IndieListers: The Promotion Results Database You’ve Been Looking For

Author Jason B. Ladd of IndieListerGuest post
by Jason B. Ladd

“How am I supposed to know which book promotion services are effective?”

That was the question I asked while planning my second book promotion, and it was the genesis of

IndieListers has become the web’s largest free database of book promotion results to help authors find and pick effective promos. I’ll explain more below. But first, some backstory.


For the launch of my book One of the Few, I picked three services that came recommended from someone in the book marketing industry: Books Butterfly, Awesome Gang, and Robin Reads.

I priced my book at FREE, paid $150 in fees, and received 2,684 downloads over a three-day period. This was enough to hit #1 in several free categories including “Christian eBooks and Bibles/Christian Living” and #79 of all free Kindle eBooks on Amazon.

Show Me The Money

Since I was a bestselling author with a #1 book on Amazon (ahem), I ran a single promotion one month later on Buck Books to see if I could make some money.

I priced the book at $2.99, paid $32 in fees, and received 41 downloads.

Result: profit.

A week later, I ran promos on eReader Girl and Fussy Librarian at $0.99, paid $35.00 in fees, and received 20 downloads.

Result: loss.

No Method = Madness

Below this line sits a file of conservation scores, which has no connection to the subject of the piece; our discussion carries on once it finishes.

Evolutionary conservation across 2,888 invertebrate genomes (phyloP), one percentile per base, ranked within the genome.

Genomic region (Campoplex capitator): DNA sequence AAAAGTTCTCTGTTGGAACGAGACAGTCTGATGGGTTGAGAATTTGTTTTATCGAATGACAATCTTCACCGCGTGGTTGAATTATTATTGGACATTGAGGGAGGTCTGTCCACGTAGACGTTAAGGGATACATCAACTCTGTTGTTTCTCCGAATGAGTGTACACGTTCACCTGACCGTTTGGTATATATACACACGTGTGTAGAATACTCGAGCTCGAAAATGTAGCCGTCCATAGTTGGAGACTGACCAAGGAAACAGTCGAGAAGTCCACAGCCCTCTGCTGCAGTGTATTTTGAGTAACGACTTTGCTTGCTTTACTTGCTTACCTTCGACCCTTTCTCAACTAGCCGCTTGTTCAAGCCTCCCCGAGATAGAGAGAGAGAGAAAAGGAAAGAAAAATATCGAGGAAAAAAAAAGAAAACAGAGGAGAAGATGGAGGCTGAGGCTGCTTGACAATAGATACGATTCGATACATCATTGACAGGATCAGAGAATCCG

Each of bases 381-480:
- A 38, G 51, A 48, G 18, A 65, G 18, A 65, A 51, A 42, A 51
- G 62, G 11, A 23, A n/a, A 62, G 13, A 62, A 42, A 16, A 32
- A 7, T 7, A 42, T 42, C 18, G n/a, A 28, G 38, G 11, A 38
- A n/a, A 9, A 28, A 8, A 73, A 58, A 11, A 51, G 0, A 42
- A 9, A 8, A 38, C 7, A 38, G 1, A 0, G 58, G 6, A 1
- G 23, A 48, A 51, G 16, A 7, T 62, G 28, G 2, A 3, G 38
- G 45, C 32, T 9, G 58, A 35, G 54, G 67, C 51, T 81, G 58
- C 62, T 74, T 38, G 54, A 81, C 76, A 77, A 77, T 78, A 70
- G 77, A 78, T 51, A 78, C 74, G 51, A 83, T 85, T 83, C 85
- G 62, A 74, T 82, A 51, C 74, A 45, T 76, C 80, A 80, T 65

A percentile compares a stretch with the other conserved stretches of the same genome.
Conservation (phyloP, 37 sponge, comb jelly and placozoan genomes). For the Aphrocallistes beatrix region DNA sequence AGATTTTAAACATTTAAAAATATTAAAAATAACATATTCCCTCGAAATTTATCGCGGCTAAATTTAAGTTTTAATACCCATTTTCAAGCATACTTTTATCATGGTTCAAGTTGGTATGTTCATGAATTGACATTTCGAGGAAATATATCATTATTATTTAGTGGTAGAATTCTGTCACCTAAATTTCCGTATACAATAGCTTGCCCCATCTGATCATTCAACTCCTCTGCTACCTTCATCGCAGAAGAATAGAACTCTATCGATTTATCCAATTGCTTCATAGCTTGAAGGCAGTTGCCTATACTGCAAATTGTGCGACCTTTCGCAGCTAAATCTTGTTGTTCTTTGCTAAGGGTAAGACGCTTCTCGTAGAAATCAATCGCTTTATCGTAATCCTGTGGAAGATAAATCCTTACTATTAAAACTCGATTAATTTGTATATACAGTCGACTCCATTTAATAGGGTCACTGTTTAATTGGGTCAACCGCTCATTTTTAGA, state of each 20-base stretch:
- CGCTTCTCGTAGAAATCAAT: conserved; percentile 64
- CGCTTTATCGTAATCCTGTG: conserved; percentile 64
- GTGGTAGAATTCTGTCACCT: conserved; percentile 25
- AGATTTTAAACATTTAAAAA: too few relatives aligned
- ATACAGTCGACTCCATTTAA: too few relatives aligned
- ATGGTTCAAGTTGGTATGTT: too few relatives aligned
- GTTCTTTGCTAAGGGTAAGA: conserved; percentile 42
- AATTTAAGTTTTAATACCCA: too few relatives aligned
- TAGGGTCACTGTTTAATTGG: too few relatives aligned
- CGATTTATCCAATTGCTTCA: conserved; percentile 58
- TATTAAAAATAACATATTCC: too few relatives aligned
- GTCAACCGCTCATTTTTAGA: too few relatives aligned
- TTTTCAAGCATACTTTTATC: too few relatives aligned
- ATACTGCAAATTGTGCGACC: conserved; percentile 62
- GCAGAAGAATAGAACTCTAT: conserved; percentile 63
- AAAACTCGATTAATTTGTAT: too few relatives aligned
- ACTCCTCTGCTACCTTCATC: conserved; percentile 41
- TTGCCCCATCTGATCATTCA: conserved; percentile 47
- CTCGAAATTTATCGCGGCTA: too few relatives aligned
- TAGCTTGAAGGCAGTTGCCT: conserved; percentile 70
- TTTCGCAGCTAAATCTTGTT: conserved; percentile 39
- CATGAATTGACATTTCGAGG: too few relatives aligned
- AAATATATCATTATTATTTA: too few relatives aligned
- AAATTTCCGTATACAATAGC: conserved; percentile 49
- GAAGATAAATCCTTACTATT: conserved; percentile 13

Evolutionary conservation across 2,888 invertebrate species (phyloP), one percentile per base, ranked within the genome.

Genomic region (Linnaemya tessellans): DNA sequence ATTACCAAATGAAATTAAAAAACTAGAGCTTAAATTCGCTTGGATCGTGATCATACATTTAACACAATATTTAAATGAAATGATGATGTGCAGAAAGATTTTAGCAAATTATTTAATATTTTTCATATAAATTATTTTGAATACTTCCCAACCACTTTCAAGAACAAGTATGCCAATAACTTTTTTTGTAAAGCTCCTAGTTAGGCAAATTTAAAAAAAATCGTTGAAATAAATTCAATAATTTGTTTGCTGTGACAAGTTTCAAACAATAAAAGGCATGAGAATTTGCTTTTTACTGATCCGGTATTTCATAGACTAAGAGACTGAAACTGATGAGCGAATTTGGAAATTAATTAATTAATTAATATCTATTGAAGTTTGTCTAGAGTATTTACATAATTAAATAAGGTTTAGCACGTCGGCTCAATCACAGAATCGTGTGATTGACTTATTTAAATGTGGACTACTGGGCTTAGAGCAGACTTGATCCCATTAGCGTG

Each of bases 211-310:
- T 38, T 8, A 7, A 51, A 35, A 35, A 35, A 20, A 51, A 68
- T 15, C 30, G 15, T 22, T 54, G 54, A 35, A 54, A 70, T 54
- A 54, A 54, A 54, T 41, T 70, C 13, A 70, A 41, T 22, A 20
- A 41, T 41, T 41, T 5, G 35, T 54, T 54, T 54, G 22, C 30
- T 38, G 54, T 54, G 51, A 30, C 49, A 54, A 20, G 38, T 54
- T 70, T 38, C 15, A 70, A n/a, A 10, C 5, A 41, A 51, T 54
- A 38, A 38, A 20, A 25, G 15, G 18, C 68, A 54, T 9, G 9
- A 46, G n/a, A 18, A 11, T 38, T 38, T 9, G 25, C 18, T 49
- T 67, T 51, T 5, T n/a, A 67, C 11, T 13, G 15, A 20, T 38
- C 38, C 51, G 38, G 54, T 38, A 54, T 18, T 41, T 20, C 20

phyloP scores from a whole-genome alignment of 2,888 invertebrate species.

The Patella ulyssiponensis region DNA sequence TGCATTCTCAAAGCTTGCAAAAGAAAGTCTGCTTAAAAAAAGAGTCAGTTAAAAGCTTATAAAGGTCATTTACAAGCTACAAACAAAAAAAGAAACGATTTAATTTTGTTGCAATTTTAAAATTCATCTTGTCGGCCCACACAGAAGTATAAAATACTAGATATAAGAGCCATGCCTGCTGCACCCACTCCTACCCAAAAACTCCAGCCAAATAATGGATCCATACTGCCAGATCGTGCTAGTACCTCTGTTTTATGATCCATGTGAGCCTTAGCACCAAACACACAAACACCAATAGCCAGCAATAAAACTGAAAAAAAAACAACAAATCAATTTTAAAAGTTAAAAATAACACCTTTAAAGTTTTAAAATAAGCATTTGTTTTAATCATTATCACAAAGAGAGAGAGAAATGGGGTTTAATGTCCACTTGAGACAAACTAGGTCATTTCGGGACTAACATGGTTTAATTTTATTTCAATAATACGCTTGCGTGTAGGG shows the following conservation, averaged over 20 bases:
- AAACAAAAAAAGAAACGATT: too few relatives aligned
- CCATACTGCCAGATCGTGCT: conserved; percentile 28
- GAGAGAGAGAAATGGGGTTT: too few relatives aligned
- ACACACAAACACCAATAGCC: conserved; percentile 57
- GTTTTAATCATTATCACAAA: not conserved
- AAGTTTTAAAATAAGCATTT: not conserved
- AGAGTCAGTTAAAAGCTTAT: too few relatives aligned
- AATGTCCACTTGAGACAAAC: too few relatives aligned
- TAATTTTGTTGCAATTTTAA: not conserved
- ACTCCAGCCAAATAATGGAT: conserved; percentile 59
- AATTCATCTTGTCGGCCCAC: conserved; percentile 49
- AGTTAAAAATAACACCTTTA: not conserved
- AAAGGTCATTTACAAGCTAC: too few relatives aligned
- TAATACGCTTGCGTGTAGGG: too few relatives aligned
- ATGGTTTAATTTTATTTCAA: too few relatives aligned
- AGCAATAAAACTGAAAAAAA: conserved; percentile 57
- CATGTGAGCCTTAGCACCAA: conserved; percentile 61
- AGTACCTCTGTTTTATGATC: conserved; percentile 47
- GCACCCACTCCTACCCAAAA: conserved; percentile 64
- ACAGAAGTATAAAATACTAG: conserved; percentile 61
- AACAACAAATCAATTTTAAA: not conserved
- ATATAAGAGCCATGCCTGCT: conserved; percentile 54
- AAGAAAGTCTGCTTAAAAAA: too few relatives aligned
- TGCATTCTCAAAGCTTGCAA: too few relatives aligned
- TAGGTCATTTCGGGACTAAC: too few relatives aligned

I was in experimental mode. There was no method to my promo-selecting madness. And that’s no way to spend a limited amount of cash.

“Site A” has a daily reach of millions. “Site B” blasts an email to 50,000 members. “Site C” says something about Alexa and click-throughs. Every site claimed to touch a million readers, but no site could report how many readers touched the books.

“There was one metric third-party promoters couldn’t give me: number of actual books downloaded.”

That metric is reserved for agents, publishers, and in the world of unlimited Indies: authors.

I continued asking questions:

  • Wouldn’t it be nice if authors shared their book promotion results?
  • Wouldn’t it be nice if they were all in one place?
  • Wouldn’t it be nice if I could gain some insights in order to methodically pick good promos?

Good News and Great News

Well, there’s good news and there’s great news. The good news is Indie authors seem to love sharing promotion results. The astute author has realized that book publishing is not a zero-sum game.

When one author gets a download, the other author doesn’t lose a download. Since readers are accustomed to downloading $0.99 and free books, they’re more likely developing a downloading habit.

“When one author wins, we can all win.”

But historically, promo results have been buried in forums and comment threads that many authors will never find. The great news is that I’ve created a database where it’s super easy for authors to browse and share book promotion results.

And it’s free.indielisters1

The Power of the Debrief

One thing I learned flying for the Marines is that some of the most important learning points from a mission occur in the debrief.indielisters3